alternative present

I just finished reading Ned Sublette’s The Year Before the Flood which is a memoir chronicling his year spent on a fellowship at Tulane right before Katrina. It is so great (thanks Charles) and I learned so much from it. I wish I could hang out with him. He jumps seamlessly back and forth from Louisiana history to music history to his own story, and it is breathlessly paced and utterly fascinating.
Among the many other riveting details was his discussion of the Interstate Act. He mentions at one point that, as a child driving around before the interstate system was created, you had to drive through cities rather than above them or around them. What a difference in people’s conception of the inner city that must have created! I have long been interested in the way public space and public architecture creates consciousness, and the idea that folks are going above, or over “bad neighborhoods” seems like it could create a sort of mental hierarchy of good (up) versus bad (down). Not just that, but it’s less human interaction, less opportunity to stop and ask for directions, and less opportunity to see any local flavor or diversity. That’s what I hate about taking the interstate myself (though something american in me can find the beauty in ugly infrastructure), that every place looks the same when seen from the interstate.
Sublette’s salient point isn’t this, however, it’s that many times, interstate bridges were built right through the middle of thriving black business districts: effectively cutting neighborhoods off from other neighborhoods, and curbing commerce where it once existed. I know some of this firsthand because I grew up steps from I-75. The book is worth reading for his discussion of the moment when he experiences a second line brass band walking underneath the interstate bridge in the Treme in New Orleans. It’s a moment of pure joy, community strength, and strong beautiful resistance to this ugly infrastructure.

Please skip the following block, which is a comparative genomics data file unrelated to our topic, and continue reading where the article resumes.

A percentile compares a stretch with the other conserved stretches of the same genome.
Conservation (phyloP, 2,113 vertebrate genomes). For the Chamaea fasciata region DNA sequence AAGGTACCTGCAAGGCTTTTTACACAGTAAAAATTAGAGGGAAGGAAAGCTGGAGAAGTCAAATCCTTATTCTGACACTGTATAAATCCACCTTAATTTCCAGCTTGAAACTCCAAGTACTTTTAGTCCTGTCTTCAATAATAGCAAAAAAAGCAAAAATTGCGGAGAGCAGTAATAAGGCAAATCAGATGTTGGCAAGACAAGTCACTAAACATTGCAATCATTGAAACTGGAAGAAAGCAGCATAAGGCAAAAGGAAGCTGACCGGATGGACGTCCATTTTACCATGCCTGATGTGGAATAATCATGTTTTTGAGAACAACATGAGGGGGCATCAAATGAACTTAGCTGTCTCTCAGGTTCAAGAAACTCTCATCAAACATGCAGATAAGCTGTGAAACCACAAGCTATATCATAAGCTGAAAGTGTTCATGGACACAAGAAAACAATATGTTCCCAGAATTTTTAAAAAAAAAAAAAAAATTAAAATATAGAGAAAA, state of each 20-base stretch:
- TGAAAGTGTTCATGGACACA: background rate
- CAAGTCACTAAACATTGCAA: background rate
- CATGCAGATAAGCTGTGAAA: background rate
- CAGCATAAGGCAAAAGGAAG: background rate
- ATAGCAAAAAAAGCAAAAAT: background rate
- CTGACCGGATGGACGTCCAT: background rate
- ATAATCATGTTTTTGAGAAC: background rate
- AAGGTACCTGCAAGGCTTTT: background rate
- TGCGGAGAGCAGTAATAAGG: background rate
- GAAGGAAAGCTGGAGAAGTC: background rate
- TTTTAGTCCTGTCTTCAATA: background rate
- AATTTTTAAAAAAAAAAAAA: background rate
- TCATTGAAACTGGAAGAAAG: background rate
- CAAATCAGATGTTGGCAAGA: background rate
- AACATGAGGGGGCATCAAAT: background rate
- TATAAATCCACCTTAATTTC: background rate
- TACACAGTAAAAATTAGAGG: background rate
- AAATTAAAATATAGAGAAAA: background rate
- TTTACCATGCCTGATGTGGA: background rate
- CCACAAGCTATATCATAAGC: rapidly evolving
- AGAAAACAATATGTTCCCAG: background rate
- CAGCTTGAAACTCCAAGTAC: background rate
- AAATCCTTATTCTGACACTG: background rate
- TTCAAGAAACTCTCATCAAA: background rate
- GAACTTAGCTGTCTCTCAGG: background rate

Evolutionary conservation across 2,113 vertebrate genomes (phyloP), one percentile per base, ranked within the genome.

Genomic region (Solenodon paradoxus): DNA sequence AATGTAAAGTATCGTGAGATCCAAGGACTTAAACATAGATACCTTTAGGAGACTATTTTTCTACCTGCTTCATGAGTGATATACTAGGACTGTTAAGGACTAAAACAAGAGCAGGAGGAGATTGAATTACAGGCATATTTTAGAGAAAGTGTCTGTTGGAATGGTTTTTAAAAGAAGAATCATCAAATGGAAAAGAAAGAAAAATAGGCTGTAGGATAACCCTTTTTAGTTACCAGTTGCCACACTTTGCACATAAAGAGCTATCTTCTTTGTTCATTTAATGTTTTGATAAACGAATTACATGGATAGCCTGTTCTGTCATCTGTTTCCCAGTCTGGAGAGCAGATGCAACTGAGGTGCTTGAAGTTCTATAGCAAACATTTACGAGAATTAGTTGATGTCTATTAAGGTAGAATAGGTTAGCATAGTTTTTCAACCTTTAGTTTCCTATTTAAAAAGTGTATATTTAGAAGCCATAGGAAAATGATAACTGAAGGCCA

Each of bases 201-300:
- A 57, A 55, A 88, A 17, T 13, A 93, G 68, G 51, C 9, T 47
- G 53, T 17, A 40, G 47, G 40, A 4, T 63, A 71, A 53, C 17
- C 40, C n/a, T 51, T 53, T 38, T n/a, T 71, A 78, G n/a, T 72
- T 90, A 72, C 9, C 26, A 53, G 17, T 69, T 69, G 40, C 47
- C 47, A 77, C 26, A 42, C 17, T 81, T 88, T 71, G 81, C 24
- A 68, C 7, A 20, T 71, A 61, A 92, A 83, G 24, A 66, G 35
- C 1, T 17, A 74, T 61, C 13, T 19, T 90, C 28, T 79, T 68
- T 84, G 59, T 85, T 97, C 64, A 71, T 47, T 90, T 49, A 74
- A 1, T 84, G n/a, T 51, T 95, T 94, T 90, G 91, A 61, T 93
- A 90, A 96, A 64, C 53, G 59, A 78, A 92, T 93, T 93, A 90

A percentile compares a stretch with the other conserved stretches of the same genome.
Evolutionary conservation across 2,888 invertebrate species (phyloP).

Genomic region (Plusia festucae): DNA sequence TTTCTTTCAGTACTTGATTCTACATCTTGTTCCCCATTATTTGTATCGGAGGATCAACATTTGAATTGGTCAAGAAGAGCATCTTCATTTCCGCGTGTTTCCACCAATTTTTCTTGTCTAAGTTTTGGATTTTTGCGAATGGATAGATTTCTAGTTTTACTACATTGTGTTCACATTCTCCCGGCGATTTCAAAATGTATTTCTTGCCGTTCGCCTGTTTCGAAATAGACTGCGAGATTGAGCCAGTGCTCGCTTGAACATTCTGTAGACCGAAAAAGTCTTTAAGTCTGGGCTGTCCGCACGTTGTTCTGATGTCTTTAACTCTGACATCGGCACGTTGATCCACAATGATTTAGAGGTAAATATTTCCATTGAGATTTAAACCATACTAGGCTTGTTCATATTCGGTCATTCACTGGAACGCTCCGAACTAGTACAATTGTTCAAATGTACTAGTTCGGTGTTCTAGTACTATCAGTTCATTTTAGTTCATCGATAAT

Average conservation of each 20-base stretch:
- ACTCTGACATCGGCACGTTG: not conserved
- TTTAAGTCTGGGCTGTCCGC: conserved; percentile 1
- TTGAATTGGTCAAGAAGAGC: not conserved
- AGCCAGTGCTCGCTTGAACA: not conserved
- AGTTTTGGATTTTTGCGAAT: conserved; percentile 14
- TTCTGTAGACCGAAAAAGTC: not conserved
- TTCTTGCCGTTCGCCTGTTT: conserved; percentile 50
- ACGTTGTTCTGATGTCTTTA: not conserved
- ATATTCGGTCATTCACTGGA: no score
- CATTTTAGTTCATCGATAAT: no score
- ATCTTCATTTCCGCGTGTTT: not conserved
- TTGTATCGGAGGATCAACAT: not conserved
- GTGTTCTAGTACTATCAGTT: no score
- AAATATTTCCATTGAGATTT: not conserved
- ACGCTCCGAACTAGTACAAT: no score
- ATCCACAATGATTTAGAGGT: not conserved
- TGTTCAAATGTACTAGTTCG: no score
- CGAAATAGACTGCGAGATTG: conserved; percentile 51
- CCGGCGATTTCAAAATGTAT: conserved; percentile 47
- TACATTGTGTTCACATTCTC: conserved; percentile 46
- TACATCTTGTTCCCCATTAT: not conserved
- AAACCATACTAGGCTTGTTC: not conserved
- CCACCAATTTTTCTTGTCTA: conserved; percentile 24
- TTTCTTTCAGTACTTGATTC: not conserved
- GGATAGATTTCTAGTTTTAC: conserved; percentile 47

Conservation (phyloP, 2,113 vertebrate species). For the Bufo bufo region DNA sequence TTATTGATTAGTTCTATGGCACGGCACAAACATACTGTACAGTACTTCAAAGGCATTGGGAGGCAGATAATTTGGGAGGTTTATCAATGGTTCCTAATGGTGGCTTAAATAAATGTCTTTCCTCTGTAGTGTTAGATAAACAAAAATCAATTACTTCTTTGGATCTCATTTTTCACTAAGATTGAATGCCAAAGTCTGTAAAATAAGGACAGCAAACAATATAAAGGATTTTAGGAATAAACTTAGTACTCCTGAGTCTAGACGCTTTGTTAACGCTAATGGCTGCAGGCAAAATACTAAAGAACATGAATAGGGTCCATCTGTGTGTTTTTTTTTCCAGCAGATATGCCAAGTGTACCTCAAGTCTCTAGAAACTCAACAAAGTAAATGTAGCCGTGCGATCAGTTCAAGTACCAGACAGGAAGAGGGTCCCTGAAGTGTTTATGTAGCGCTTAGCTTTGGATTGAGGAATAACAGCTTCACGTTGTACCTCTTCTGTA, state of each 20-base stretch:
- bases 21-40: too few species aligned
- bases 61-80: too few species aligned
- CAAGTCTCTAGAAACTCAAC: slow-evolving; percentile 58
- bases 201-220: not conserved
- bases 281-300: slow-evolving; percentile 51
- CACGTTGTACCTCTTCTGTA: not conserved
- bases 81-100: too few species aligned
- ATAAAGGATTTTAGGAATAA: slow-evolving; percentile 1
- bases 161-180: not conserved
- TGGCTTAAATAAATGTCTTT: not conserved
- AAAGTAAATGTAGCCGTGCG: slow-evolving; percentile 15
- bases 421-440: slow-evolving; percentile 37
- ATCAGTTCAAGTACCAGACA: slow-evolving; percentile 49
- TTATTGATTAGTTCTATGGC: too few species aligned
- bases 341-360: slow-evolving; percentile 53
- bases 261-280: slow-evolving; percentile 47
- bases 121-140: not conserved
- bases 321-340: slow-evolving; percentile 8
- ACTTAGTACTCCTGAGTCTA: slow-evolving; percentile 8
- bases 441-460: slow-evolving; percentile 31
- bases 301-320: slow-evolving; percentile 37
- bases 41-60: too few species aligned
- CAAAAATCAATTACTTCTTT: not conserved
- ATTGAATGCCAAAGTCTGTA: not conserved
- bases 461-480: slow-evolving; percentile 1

His discussion of the interstate system got me thinking as I was flying back from Denver on Sunday morning: It was clear until we reached Western Oregon, and I could see tiny roads etched in the landscape below, those telltale clovers at interstate exchanges, and spidery lines running through mountain passes even in the most remote locations. I was thinking, what if the Eisenhower administration had done what was best for the people, rather than for the car and oil industries? What if another public project had the money, talent, and cultural capital behind it instead of the Interstate? What if all those lines cutting through the landscape were high speed passenger trains, making it easy and cheap for us to get from place to place, but allowing us to see each other’s faces, get to know people, and not to mention impact the environment a hell of a lot less. As far up as I was in the air, you couldn’t really tell that they weren’t that. It felt good, imagining a more just and beautiful infrastructure from up there.
Mostly, I can’t wait to read Ned Sublette’s companion book to this one, The World that Made New Orleans.


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